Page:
Theories of health behavior provide a useful lens to interpret these findings. Several widely used theories such as the Health Belief Model  suggest that perceived susceptibility to a given condition is necessary to promote healthful behavior change. Consistent with health behavior theory, our findings show that misperceivers are less likely to plan or attempt weight loss, and more likely to overall perform behaviors that increase their likelihood of experiencing weight gain. One notable caveat is our finding that Hispanic women who misperceived their weight status had lower energy intake than those who correctly perceive their weight. However, our overall findings and those of others by and large [28–31] suggest that correcting perception of weight status may be an important consideration in the design of weight loss interventions, particularly those conducted among high-risk subgroups. Intervention efforts are especially needed for overweight and obese men and Black adults, given the groups' high prevalence of weight misperception [4–9, 11, 13, 14, 16–21, 26], their elevated rates of overweight and obesity , and their consistent and strong associations of weight misperception in relation to unhealthful weight-related attitudes and behaviors seen in the present study. We also note that the misperception that should cause the greatest concern is that of extremely obese individuals (almost 50% of our representative sample is obese) for whom, independent of racial/ethnic group, elevated health risks are most certain [48, 49].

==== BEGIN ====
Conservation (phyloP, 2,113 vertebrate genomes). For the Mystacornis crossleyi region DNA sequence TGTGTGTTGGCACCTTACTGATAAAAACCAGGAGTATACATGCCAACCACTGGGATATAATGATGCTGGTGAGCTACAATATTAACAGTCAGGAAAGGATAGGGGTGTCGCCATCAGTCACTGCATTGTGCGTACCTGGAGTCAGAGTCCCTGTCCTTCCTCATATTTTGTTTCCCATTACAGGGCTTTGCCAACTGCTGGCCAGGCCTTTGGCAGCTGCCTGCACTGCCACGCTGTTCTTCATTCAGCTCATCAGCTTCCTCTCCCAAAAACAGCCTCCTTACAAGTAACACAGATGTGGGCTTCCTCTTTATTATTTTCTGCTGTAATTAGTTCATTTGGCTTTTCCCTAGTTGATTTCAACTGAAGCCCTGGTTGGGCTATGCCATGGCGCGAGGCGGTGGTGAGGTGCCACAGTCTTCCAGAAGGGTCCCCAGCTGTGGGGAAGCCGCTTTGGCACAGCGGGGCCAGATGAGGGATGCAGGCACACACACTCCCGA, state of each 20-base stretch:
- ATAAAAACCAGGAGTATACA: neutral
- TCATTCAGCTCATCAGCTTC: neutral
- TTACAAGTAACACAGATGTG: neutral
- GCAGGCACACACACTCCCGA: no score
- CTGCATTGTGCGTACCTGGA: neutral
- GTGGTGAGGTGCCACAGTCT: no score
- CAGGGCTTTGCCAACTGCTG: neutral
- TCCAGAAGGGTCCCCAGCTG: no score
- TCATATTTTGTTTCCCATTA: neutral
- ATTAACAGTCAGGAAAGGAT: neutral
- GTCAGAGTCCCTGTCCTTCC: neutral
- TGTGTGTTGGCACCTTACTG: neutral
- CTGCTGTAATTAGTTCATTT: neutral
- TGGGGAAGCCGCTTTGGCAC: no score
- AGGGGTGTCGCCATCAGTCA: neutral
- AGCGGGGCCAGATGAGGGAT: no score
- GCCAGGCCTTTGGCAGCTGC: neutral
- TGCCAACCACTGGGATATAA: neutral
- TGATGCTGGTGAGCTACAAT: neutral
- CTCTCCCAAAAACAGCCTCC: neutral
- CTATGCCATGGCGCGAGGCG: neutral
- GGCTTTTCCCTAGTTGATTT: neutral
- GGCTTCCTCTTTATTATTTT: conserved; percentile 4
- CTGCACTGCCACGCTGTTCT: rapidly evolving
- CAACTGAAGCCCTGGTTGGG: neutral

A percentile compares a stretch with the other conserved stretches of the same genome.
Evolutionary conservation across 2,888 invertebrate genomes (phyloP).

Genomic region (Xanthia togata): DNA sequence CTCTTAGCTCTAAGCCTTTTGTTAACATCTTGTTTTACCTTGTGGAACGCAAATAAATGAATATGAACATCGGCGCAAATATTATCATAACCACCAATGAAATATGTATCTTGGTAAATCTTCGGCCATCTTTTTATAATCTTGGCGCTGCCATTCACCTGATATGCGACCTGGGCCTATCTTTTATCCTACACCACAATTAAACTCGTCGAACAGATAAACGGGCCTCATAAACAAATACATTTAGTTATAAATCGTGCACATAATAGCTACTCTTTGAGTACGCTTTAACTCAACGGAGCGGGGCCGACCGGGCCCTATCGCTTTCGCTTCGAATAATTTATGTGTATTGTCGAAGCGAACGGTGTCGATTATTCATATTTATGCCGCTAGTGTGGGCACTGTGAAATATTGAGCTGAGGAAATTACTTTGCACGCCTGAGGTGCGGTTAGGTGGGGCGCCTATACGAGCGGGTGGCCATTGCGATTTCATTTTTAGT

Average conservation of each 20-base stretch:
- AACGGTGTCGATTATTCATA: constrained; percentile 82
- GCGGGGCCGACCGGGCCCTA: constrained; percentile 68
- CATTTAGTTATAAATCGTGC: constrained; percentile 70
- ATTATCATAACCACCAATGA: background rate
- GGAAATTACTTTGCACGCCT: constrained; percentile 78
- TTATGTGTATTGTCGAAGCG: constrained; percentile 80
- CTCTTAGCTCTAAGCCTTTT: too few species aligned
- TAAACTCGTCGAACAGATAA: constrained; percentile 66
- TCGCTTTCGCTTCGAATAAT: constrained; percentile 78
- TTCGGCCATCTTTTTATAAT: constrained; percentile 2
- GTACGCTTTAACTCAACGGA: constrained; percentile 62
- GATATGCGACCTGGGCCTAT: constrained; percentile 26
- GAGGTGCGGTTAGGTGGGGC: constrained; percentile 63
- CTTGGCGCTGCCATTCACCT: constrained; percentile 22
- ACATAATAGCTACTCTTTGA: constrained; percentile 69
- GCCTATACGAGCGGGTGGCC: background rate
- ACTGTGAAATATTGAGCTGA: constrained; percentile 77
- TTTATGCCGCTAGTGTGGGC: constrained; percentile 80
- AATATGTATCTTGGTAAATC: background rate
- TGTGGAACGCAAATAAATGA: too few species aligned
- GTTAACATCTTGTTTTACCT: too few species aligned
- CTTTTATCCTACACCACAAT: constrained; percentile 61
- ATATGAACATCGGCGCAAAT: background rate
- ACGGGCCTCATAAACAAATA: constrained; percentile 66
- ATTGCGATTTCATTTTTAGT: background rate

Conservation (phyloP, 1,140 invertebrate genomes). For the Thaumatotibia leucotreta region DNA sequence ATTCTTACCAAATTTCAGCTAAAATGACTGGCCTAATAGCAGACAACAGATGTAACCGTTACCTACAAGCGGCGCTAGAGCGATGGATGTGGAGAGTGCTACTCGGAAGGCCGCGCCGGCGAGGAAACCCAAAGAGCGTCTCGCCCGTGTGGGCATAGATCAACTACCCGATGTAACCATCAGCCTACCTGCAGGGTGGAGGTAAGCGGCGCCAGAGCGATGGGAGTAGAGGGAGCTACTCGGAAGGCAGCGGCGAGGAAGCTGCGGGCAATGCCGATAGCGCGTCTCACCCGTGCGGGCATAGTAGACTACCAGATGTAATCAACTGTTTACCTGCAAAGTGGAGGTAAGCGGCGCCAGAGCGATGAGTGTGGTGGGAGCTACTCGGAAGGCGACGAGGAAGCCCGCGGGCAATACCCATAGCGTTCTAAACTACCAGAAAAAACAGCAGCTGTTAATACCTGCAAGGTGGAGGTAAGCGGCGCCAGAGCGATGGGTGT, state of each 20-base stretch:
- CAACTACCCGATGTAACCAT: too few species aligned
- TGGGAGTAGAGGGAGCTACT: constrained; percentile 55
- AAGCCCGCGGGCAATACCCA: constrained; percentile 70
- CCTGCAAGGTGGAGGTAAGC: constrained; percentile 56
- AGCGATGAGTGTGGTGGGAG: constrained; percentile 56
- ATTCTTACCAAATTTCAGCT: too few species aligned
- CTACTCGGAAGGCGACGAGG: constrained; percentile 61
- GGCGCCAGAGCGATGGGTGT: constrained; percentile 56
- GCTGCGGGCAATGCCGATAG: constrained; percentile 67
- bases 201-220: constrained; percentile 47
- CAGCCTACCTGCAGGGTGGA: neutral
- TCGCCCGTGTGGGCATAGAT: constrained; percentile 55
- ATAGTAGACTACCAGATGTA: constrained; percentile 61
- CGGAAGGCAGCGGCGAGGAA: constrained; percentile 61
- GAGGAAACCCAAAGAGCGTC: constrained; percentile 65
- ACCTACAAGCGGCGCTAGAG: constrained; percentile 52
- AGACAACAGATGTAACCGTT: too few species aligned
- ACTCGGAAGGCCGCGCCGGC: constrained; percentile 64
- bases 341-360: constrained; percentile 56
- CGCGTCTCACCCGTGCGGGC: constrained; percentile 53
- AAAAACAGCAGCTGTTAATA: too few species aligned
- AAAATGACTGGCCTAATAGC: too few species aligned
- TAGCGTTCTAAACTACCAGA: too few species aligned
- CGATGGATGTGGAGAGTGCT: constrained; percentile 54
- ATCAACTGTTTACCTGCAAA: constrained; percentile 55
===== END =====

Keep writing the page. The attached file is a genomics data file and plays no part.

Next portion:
Weight misperceptions are potentially modifiable. There are several possible strategies for counteracting misperceptions in the primary care setting and in line with these findings only about 40% of the overweight and obese respondents in our sample reported being told by a physician or health professional that they were overweight. However, when provider counseling occurs, it can be particularly helpful. Several studies have shown that when clinicians advise their obese patients to lose weight, there is an increased likelihood of weight loss attempts [50, 51]. Additionally, the clothing industry might be encouraged to revisit shared clothing sizing standards. The elimination of "vanity sizing" (also known as size inflation, whereby clothing size numbers scale down over time; e.g. a size 14 becomes a size 10)  might reduce weight misperception -- as some individuals monitor their weight with clothing sizes . Marketing campaigns changing societal norms that encourage weight misperception also could be implemented. Such norms exist among men (e.g. overweight men have greater body image satisfaction [19, 54, 55] and men value heavier body weight) [18, 21, 26, 27, 56] and certain racial/ethnic minority groups (e.g. Blacks have greater body image satisfaction independent of their body weight [57–61] and maintain a greater social acceptance of heavier body weight) [61–65]. However, it is important to note that such intervention efforts should be carefully crafted to protect against eating disorders, body image disorders and emotional distress, as these responses may be experienced when weight misperceptions are corrected.